Lesotho’s current political bosses – and the country’s economy – have been dealt a new blow. The high court of Lesotho, sitting as a constitutional court, has ruled that plans for dealing with repayment of generous government-guaranteed loans made to two categories of officials, are discriminatory and unconstitutional. Everyone who was given such a loan will now have to be treated in the same way, with the government paying all remaining loans back to the bank, in full. The court also made a strong but unexpected call for constitutional changes that would ‘more meaningfully’ separate the legislature from the executive. The three judges further complained about the escalating number of cases that came before the courts challenging the validity of regulations. It was so bad that the judiciary was justified in feeling sceptical about whether parliament did its work properly in overseeing such regulations, the court said.
Kenya’s constitution says that the currency of that country ‘shall not’ bear the ‘portrait’ of any individual. So, when new bank notes were issued earlier this year, depicting the Kenyatta International Convention Centre with Kenya’s first president, Jomo Kenyatta, clearly distinguishable, seated alongside the building, the question arose whether the new notes were constitutional. Two of the presiding judges felt they had to solve the legal conundrum by deciding whether the bank notes bore a ‘portrait’ of Kenyatta – or if it was just a picture of a statue.
When prominent Tanzanian legal counsel, Fatma Karume, argued a recent case in the high court of Tanzania, she could not have anticipated the full outcome. Sure, she lost the case, but this is something all lawyers must assume may happen at any time and in any case. But how could she have known she would also raise the anger of her court opponents and the presiding judge? Citing argument by opposing counsel that her argument had been rude and ‘inappropriate’, the judge decided to suspend Karume – immediate past president of the Tanganyika Law Society – from practice. He also ordered the registrar of the high court to refer a ‘professional misconduct matter’ to the advocate’s disciplinary committee.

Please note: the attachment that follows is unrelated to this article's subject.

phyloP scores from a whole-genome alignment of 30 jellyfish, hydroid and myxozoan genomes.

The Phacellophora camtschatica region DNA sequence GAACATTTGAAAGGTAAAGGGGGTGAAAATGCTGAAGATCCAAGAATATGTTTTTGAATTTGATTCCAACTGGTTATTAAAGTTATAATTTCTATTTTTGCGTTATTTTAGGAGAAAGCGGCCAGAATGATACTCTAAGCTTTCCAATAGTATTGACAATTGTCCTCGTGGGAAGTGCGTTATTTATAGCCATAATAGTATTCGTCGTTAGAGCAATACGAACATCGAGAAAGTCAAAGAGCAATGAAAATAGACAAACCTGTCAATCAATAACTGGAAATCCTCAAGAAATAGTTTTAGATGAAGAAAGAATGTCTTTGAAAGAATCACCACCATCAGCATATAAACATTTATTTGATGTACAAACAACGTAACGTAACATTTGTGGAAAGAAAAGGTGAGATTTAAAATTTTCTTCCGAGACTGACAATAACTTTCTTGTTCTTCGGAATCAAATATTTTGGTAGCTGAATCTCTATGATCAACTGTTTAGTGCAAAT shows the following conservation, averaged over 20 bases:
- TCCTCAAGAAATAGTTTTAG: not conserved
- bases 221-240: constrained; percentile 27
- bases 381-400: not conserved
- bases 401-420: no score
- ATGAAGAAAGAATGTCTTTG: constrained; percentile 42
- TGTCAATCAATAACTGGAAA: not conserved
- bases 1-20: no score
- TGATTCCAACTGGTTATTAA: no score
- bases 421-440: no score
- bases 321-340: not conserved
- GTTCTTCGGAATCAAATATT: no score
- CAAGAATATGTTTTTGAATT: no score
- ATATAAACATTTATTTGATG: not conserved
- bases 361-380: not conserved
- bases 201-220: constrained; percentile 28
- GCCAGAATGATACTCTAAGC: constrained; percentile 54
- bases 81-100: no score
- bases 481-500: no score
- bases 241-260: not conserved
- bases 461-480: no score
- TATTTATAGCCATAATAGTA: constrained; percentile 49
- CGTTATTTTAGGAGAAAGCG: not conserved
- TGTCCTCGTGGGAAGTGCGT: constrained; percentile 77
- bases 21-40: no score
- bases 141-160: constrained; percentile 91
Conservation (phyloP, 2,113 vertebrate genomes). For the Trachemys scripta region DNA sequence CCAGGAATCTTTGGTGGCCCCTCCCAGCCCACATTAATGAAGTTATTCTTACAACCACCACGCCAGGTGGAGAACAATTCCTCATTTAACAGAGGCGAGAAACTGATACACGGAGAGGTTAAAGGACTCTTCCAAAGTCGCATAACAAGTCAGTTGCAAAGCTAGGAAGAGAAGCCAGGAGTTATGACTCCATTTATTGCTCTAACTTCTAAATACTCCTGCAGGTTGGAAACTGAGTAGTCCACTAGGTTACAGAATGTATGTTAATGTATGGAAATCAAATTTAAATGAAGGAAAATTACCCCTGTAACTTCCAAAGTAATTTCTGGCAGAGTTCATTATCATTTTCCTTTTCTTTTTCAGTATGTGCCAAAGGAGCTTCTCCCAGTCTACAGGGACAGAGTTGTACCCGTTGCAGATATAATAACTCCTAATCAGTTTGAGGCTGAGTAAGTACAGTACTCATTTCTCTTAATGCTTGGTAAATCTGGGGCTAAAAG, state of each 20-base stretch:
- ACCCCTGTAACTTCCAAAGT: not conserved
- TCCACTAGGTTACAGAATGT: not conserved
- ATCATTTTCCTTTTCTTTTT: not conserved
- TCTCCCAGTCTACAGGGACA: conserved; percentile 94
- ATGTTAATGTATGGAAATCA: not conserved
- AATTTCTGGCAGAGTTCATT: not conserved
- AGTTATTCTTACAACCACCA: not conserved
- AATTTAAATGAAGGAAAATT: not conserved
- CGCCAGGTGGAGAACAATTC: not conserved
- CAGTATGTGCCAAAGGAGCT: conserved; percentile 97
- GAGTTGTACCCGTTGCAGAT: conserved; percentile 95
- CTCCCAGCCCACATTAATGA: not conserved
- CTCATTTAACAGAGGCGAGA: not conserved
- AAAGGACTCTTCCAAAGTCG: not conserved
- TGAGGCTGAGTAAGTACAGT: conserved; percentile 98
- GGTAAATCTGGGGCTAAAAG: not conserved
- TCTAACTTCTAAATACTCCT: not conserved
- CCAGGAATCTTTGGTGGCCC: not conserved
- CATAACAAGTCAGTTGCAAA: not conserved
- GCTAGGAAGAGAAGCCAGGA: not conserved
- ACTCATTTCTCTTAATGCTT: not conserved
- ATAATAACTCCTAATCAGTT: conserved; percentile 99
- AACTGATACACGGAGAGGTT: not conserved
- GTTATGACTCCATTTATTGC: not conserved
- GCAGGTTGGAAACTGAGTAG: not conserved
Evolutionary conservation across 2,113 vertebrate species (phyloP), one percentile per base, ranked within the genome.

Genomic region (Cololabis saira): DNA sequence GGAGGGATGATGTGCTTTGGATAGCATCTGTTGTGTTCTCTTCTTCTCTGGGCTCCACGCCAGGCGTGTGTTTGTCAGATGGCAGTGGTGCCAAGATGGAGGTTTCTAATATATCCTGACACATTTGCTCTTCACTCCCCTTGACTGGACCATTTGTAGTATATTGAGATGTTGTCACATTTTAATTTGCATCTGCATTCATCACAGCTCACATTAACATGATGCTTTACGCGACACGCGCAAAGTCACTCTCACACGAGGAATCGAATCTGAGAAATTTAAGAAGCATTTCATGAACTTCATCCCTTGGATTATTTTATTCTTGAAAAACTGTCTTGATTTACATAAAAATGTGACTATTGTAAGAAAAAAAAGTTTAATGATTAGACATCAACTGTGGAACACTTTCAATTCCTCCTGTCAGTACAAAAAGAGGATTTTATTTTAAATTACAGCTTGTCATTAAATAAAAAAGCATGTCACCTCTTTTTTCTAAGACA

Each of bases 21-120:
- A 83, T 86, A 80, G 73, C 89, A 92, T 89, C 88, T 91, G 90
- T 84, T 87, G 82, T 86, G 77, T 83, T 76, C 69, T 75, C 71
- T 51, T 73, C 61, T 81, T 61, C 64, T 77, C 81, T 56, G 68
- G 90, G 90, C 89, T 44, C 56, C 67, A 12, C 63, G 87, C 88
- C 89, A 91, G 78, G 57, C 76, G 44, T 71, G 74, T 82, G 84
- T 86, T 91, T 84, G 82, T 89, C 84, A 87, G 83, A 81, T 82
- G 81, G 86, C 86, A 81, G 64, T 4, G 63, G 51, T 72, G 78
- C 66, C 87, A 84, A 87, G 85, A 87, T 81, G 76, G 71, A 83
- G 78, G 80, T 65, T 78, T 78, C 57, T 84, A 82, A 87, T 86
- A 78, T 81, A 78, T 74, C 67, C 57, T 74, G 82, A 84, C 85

Three daughters have gone to court to fight for their right to inherit from their father. This, after their brothers had divided the estate among themselves, deliberately withholding from Kenya’s high court the fact that the sisters even existed.
As one of four daughters myself, I always enjoy a story where sisters stand up together against injustice aimed at any (or all) of them. This is just such a matter, involving the estate of Daniel Kamau who died in 2001. He left six sons and six daughters – but no will.
In this most unusual set of circumstances, a Namibian acting judge, while still in his permanent post as principal magistrate, needed to bring an insurance claim. His insurance company sent formal instructions to counsel. Now, as acting judge, he has an applicant before him represented by the same counsel. Are these good grounds for the applicant’s recusal application?
At first the official summary, provided at the top of all Namibian judgments, had me confused. It referred throughout to ‘I’ and ‘my’, something I had not seen before. Why was the judge featuring himself in the summary? Given my confusion, it was reassuring to find that even the judge concerned said there had been a ‘rather uncommon approach’ in this case.